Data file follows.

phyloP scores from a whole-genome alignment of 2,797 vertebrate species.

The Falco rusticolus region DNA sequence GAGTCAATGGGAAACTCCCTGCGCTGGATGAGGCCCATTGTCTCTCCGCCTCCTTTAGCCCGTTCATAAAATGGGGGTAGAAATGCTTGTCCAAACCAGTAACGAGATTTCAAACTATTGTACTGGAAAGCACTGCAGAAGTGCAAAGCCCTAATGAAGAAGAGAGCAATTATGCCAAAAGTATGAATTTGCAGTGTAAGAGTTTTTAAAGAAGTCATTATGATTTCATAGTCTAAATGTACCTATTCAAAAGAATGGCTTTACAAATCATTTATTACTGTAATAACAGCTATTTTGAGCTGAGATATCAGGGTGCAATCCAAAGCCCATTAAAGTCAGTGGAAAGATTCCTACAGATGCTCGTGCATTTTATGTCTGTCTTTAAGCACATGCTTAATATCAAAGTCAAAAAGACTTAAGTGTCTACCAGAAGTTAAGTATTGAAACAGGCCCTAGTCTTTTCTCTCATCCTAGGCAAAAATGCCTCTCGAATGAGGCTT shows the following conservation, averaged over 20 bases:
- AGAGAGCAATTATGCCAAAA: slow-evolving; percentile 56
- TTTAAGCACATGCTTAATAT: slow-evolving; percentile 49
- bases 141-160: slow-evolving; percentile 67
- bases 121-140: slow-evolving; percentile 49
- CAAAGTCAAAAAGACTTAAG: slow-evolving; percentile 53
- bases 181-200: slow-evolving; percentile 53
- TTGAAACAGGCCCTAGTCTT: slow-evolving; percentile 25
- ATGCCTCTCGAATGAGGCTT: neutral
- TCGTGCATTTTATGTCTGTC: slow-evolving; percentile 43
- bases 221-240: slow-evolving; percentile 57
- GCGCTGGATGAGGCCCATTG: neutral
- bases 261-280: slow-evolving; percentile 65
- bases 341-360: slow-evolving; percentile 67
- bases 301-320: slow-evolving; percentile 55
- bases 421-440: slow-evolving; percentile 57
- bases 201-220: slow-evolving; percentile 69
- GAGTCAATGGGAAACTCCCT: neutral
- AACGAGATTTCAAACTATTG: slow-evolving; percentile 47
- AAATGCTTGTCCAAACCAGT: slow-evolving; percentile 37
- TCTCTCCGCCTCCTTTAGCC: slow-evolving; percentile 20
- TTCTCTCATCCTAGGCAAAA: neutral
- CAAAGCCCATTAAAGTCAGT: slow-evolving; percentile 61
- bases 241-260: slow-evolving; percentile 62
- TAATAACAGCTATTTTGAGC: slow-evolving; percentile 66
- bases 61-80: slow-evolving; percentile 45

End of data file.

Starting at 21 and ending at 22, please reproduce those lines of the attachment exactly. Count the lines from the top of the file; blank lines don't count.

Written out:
- AAATGCTTGTCCAAACCAGT: slow-evolving; percentile 37
- TCTCTCCGCCTCCTTTAGCC: slow-evolving; percentile 20